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The Tea Party
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On Sept. 12, 2009, well over a half a million US citizens marched in peace down Pennsylvania Avenue in Washington, D.C., to express their dissatisfaction with the current direction of this nation. These citizens marched with respect and genuine concern for the future of our country. Those in attendance represented all political parties and were equally passionate about their patriotism and support for our great nation.

Carrying signs the group largely called for:
1. A reduction in the size and scope of government.
2. Concerns over the dismantling of free market capitalism.
3. Opposition to President Barack Obama's proposals on health care reform.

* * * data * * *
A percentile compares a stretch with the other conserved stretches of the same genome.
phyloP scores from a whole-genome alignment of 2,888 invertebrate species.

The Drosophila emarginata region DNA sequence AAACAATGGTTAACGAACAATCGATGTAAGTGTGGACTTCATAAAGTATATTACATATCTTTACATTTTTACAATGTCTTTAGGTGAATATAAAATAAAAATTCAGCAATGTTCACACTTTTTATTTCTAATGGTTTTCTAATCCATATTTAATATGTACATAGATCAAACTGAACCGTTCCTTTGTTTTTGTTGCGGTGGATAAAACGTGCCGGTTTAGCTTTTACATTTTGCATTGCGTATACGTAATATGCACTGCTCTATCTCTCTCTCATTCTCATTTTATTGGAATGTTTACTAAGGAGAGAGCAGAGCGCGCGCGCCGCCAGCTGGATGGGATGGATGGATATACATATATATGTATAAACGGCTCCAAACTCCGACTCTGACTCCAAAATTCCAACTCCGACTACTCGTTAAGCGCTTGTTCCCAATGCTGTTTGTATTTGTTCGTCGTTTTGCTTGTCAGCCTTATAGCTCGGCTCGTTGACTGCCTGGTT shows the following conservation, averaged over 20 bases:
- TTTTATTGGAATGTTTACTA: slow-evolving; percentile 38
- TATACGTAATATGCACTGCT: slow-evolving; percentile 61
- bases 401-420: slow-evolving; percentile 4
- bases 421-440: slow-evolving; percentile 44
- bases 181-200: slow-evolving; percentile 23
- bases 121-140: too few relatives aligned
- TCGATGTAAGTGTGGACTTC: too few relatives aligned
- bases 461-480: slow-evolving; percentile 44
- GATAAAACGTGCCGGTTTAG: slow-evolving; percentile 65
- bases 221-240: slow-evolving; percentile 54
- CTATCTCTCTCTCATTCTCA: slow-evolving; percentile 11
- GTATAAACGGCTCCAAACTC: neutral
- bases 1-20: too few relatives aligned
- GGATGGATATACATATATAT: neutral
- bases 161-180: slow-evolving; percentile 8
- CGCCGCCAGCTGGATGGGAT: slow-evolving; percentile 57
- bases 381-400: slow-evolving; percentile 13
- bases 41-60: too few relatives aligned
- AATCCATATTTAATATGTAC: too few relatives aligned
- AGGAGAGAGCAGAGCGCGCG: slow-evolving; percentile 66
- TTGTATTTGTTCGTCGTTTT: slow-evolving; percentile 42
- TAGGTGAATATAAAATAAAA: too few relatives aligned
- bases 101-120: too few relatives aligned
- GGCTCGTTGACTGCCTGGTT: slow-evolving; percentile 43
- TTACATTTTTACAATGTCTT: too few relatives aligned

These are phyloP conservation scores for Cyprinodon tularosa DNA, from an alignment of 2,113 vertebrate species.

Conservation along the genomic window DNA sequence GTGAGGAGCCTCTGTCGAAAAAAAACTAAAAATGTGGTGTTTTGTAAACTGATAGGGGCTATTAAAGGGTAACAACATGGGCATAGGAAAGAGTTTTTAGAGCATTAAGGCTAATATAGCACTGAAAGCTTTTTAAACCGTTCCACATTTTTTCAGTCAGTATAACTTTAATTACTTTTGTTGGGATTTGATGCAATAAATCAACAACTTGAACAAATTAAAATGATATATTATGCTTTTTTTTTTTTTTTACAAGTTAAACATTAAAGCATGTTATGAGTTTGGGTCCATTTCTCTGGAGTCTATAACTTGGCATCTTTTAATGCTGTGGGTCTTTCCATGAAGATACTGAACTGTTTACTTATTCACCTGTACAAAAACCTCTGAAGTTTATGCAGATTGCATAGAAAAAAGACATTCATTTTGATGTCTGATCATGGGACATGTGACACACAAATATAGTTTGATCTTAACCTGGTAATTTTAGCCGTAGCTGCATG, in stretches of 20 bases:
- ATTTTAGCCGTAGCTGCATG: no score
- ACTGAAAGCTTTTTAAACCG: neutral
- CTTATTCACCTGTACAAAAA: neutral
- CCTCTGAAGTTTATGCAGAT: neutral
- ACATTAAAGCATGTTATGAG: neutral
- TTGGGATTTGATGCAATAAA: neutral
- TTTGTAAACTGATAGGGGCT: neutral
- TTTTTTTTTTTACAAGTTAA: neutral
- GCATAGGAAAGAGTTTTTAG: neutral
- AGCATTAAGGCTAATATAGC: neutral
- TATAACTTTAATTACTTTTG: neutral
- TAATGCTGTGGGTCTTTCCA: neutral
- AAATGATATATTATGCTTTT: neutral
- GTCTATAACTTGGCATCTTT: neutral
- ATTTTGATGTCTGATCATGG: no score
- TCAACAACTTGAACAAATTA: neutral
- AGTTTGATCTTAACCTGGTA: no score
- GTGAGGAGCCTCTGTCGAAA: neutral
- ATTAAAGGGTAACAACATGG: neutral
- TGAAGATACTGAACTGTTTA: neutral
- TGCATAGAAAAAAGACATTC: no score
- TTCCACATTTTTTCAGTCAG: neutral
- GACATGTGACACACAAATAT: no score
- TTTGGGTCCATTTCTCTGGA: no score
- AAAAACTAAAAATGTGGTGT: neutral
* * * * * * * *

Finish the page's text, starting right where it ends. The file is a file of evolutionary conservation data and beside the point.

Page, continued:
4. Reductions in both taxation and federal spending.
This march and the Tea Party today are mocked and insulted by members of all parties; and even at times accused of being unpatriotic and racist in nature.

The Tea Party in its current form is more of a political movement than a traditional political party. This local groundswell is made up of our neighbors. Many of the people active in the movement have the same values as many of you who are reading this today. They want and seek to return this country to the way they remember it.
They hope to leave the nation to their children and grandchildren the same way they received it.

Politicians who hurl insults at the Tea Party show their lack of understanding about the movement and the makeup of those who are actively participating within it. If the 2010 election proved anything, it was that this movement has gained influence and clout. As the country continues to falter economically, the 2012 election may show the true power and influence of this groundswell and political force.